Social Demographics Help Explain Unscreened HCV Individuals

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In Philadelphia, 28% of the patient population was unscreened, with the factors associated with lower risks of being unscreened generally associated with a higher HCV positivity rate.

A new analysis based in Philadelphia show certain demographic and neighborhood trends lead to large segments of the populations to be unscreened for hepatitis C virus (HCV) despite universal recommendations for screenings in the older age group.

A team, led by Dong Heun Lee, MD, Drexel University College of Medicine and Drexel University Physicians Practice Plan, examined whether being unscreened and HCV positivity were linked to attributes of the census tracts where patients resided, considered proxies for social health determinants.

Looking at Philadelphia

The investigators identified patients of an urban primary care network in Philadelphia with a universal HCV policy born between 1945-1965.

In the study, they linked demographic and HCV screening information from electronic health records with metrics that describe the census tracts where patients resided for patients with at least 1 clinic visit between 2014 and mid-2017. The analysis included 6906 total unscreened patients.

In addition, among the screened individuals, 9% were positive for HCV.

The investigators also used generalized estimating equations to estimate the adjusted relative risk ratios for being unscreened and HCV positive.

Emerging Trends

Certain demographic trends emerged in the analysis. For example, Black race, male gender, and residence in census tracts with relatively high levels of violent crime, low levels of educational attainment and household incomes, and evidence of residential segregation by Hispanic ethnicity were linked to lower adjusted relative risk ratios for being unscreened.

The results show 28% of the patient population was unscreened and the factors associated with lower risks of being unscreened were generally associated with a higher HCV positivity rate.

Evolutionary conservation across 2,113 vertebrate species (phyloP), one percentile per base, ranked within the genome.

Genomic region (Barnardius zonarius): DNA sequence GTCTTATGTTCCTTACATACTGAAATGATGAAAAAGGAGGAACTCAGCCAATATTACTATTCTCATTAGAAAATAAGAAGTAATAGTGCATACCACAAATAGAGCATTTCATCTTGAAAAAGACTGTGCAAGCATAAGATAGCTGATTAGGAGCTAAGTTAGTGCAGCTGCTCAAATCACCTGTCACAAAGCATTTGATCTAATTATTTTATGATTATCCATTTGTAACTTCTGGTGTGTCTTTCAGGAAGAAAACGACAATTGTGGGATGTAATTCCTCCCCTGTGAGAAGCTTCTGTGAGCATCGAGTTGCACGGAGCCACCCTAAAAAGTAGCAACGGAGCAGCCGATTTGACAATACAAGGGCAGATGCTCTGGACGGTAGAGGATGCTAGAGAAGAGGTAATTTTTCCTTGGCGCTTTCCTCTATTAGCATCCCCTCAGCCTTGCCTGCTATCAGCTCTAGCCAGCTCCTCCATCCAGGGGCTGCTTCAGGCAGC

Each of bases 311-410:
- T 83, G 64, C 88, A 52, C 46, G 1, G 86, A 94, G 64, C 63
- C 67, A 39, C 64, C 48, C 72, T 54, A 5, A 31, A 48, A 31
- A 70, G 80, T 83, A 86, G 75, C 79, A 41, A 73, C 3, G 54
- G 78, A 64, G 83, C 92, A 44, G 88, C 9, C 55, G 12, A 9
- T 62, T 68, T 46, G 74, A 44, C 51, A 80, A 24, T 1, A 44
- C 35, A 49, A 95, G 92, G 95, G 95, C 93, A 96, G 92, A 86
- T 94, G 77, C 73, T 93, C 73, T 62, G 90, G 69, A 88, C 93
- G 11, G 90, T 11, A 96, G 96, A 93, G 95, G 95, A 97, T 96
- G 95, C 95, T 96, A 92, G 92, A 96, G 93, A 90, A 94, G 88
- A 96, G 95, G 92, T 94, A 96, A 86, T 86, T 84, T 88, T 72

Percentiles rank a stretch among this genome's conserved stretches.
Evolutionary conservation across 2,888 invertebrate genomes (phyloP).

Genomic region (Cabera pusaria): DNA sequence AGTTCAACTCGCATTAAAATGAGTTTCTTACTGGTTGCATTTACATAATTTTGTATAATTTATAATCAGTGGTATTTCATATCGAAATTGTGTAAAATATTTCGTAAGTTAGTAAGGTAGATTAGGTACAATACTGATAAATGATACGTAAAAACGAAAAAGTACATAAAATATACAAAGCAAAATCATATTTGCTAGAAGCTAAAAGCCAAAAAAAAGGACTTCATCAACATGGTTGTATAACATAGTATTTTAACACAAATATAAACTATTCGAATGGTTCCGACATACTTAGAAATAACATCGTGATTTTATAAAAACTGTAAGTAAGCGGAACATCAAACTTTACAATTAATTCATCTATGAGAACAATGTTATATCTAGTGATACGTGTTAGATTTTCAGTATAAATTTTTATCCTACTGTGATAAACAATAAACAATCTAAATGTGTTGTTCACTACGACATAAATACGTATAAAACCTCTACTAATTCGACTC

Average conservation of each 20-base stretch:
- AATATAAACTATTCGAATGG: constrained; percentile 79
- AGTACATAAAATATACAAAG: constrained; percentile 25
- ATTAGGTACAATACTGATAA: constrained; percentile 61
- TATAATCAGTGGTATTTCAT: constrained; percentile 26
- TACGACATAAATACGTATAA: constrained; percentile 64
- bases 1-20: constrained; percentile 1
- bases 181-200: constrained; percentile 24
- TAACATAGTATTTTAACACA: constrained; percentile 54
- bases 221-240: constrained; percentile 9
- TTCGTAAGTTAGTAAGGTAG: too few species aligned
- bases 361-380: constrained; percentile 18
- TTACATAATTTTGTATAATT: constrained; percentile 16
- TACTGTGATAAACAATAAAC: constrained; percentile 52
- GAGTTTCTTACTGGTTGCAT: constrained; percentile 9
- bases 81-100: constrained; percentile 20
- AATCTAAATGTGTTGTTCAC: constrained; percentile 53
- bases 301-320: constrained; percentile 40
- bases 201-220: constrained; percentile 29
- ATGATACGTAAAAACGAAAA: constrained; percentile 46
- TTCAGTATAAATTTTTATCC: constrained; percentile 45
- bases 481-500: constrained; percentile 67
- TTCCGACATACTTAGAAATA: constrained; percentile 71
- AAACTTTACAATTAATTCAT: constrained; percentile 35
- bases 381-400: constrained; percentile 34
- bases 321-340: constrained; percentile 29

“Attributes of census tracts where patients reside are probably less apparent to clinicians than patients’ gender or race but might reflect unmeasured patient characteristics that affected screening practices, along with preconceptions regarding the likelihood of HCV infection based on prior screening observations or implicit biases,” the authors wrote. “Approaching complete detection of HCV-infected people would be hastened by focusing on residents of census tracts with attributes associated with higher infection levels or, if known, higher infection levels directly.”

The US Centers for Disease Control and Prevention (CDC) recommended HCV screening for all individuals born between 1945-1965 in 2012, expanding the previous guidance emphasizing screening for those with known HCV risks.

“This change was driven by the higher prevalence of HCV among baby boomers relative to those who were younger or older, the emergence of highly effective therapies, and the realization that many people with HCV were unaware of their infection,” the authors wrote.

The study, “Patient characteristics and neighborhood attributes associated with hepatitis C screening and positivity in Philadelphia,” was published online in Preventive Medicine Reports.